To facilitate experienced teachers' ability to be reflective practitioners and assume the teacher as researcher role, many promote the practice of teacher inquiry whereby teachers systematically investigate their own practice. In fact, both The Holmes Group (1990) and NCATE (2001) cite teacher inquiry as one of the principles by which a PDS should organize itself. Rather than classroom teachers serving as data or as the recipients of the research, researchers suggest that in a number of professional development schools, teacher inquiry is occurring successfully (Clinard et al., 1997; Rodgers & Tiffany, 1997; Snow-Gerono, 2005). The teachers in Snow-Gerono's study needed a professional learning community to safely explore the uncertainty of their practice as they shifted their roles to include an inquiry-oriented stance. The author concludes that the dialogue of the professional learning community fostered a culture of inquiry at the PDS. Similarly, in the Windham Partnership teacher research seminars helped teachers question their own assumptions and integrate "local theories" about teaching and learning with larger theories (Rodgers & Tiffany, 1997). Teachers also may take an active role in inquiry by becoming involved in school reform or school improvement planning (Knight et al., 1992; Morris & Nunnery, 1994). Moving into the teacher as political advocate stage is least documented in the research, probably because it represents the largest paradigm shift for how classroom teachers perceive their role.

Effects

The research cites a number of positive effects--affective and cognitive--that experienced teachers experience as a result of their altered role in professional development schools. Affectively, classroom teachers experience a heightened feeling of empowerment and efficacy (Benton & Schillo, 2004; Grossman, 1994; Miller & Silvernail, 1994; Rodgers & Tiffany, 1997; Sandholtz & Merseth, 1992; Yendol-Silva & Dana, 2004), increased collegiality (Benton & Schillo, 2004; Book, 1996; Grossman, 1994; Snow-Gerono, 2005) as well as decreased isolation (Miller & Silvernail, 1994; Sandholtz & Merseth, 1992), and a greater sense of professional responsibility (Book, 1996; Grossman, 1994). Sandholtz and Merseth found that teachers have a greater sense of power and status as a result of the greater decision-making authority they have in professional development schools, whereas previously, they felt as though their input was only a "token" in the decision-making process. Not only did they feel their input and their knowledge was valued, they felt as though they had the ability to impact policy. When teachers taught college classes, gave presentations at conferences, and participated in grant writing, they further felt valued and had a heightened sense of status. This research demonstrates what has been known for years. When people are given the opportunity to be successful and when they are given the opportunity to have ownership in that success, then success generally occurs. Professional development schools don't ensure that the positive effects mentioned above will occur for every classroom teacher participating. However, they do provide the framework so that these effects have a greater possibility of occurring.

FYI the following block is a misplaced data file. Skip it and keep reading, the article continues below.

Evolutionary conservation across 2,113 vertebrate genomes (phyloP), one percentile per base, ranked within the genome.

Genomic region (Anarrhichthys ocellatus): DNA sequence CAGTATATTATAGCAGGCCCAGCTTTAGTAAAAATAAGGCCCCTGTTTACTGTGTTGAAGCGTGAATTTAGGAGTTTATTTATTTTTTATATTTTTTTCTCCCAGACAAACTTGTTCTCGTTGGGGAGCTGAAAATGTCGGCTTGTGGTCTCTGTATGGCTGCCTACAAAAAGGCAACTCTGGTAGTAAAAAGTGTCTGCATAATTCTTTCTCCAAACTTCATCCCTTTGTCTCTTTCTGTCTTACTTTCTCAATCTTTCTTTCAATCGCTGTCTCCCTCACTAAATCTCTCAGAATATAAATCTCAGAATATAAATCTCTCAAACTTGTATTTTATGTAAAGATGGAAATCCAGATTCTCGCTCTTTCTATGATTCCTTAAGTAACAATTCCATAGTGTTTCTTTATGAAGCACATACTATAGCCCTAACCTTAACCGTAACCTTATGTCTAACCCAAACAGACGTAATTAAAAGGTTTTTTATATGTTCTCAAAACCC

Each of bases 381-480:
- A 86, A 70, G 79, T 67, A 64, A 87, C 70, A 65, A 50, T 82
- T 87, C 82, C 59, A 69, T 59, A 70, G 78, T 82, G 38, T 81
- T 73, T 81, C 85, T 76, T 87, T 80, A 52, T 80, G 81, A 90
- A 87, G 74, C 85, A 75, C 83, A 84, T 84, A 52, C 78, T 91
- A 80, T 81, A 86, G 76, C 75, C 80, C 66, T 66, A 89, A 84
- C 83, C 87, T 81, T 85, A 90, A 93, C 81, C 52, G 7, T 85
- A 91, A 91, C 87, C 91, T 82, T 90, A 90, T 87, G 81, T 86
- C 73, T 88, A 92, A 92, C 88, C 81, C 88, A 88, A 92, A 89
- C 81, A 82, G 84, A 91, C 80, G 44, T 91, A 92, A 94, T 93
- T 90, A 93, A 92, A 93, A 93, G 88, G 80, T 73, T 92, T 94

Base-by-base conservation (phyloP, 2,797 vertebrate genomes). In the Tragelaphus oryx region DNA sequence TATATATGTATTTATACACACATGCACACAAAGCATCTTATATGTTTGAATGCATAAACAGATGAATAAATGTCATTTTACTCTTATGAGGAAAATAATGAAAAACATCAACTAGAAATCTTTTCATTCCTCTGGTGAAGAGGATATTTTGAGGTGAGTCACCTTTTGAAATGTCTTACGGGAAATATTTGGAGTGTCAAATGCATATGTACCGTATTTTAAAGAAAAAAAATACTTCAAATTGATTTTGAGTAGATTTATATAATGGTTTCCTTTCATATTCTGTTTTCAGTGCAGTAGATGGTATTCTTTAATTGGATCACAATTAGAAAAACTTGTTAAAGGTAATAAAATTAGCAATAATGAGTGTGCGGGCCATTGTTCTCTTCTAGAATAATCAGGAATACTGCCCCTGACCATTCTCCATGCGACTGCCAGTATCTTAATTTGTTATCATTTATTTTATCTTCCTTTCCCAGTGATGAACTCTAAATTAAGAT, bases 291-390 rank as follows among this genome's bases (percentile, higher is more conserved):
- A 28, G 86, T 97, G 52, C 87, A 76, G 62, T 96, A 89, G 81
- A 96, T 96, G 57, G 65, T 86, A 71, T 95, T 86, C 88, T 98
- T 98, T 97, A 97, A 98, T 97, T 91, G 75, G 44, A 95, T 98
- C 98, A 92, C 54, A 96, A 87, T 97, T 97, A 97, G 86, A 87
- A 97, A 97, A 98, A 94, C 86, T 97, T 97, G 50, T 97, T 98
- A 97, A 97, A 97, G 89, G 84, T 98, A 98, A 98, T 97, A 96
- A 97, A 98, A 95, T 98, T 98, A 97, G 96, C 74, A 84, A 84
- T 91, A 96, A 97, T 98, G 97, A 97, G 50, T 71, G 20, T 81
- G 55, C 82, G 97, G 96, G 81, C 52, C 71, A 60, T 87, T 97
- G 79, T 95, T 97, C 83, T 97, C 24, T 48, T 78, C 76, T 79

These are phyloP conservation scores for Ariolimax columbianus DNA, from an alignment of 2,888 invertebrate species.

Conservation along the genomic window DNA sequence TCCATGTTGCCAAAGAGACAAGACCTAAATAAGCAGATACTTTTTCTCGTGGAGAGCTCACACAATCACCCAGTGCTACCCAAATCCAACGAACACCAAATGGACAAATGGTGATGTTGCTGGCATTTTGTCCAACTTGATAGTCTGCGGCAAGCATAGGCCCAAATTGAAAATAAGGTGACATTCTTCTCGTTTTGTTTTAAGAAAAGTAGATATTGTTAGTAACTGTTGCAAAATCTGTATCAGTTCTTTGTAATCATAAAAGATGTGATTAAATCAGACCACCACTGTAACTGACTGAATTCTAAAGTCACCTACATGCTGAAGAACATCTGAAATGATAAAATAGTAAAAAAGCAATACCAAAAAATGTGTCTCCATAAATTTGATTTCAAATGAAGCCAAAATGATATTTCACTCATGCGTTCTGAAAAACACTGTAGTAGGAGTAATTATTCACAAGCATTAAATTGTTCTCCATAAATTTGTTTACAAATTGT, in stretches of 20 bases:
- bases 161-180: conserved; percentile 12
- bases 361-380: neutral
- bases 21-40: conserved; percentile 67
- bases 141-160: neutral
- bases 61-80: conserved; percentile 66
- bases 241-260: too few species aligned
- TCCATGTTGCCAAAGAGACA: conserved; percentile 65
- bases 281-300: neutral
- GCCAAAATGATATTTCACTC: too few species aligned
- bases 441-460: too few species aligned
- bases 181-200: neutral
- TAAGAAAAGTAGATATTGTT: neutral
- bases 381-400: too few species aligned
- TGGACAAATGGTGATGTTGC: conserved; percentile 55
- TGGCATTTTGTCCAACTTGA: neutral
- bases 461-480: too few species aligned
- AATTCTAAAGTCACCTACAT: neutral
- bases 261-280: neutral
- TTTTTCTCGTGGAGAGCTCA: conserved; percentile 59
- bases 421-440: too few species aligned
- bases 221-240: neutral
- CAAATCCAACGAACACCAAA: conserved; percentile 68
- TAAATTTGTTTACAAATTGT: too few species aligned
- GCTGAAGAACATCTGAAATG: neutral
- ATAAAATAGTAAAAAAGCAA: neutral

The cognitive goals that The Holmes Group (1990) outline include new learning, an increase in reflection of teaching and learning, and more opportunities to be creative. The empirical studies show that, to an extent, these goals are being realized. Numerous studies cite an increase in teacher reflection in professional development schools (Clinard et al., 1997; Miller & Silvernail, 1994; Morris & Nunnery, 1994; Rodgers & Tiffany, 1997; Snow-Gerono, 2005). Clinard et al. stated that not only did teachers' reflective practices become more focused, teachers reported feeling more like teacher educators. Yendol-Silva and Dana (2004) describe a somewhat different situation. Although the six elementary teachers became more reflective when interacting with student teachers, they had trouble defining their role as teacher educators. Although "space" was created for the teachers to be collaborators in the decision making, "existing power structures made teachers struggle with how to utilize the space" (p. 138). The researchers conclude that teachers need both support and time as "they learn to politically navigate and exert influence in this newly created decision-making space" (p. 133).

Challenges and Implications

There are a number of barriers that can impede experienced teachers from becoming more involved in teacher education or furthering their own professional development in schools attempting to implement a PDS model. Overcoming these barriers means first being cognizant that they exist and then being purposeful about creating the organizational and personal prerequisites outlined earlier in this paper. The first barrier involves relationships. Even when the school and university faculty are committed to working together and all the participants respect the perspectives of the others, a common problem is that of competing goals. Whitford (1994) describe how in Louisville disagreements between the school and the university concerned conceptual issues as well as practical issues. For example the university participants philosophically disagreed with the "knowledge worker" metaphor that one of the schools included as part of their mission statement. Other conceptual differences cited by researchers involve different conceptions of reflection (Winitzky et al., 1992; Zeichner, 1992) and differing views on pedagogy, with the university faculty tending to favor constructivism and the school faculty tending to favor didactic teaching (Winitzky et al., 1992). Given the current culture of accountability with an emphasis on standardized test scores, incongruous expectations over curriculum and pedagogy likely will continue. To ameliorate the potential disconnect, some researchers conclude that it is important that initiatives are not top-down, but rather start from the inside and press outward (Benton & Schillo, 2004; Book, 1996). However, Winitzky et al. caution that "reform can be as dysfunctional bottom-up as top-down" (p. 10). To create a symbiotic relationship, communication and collaborative goal setting are imperative.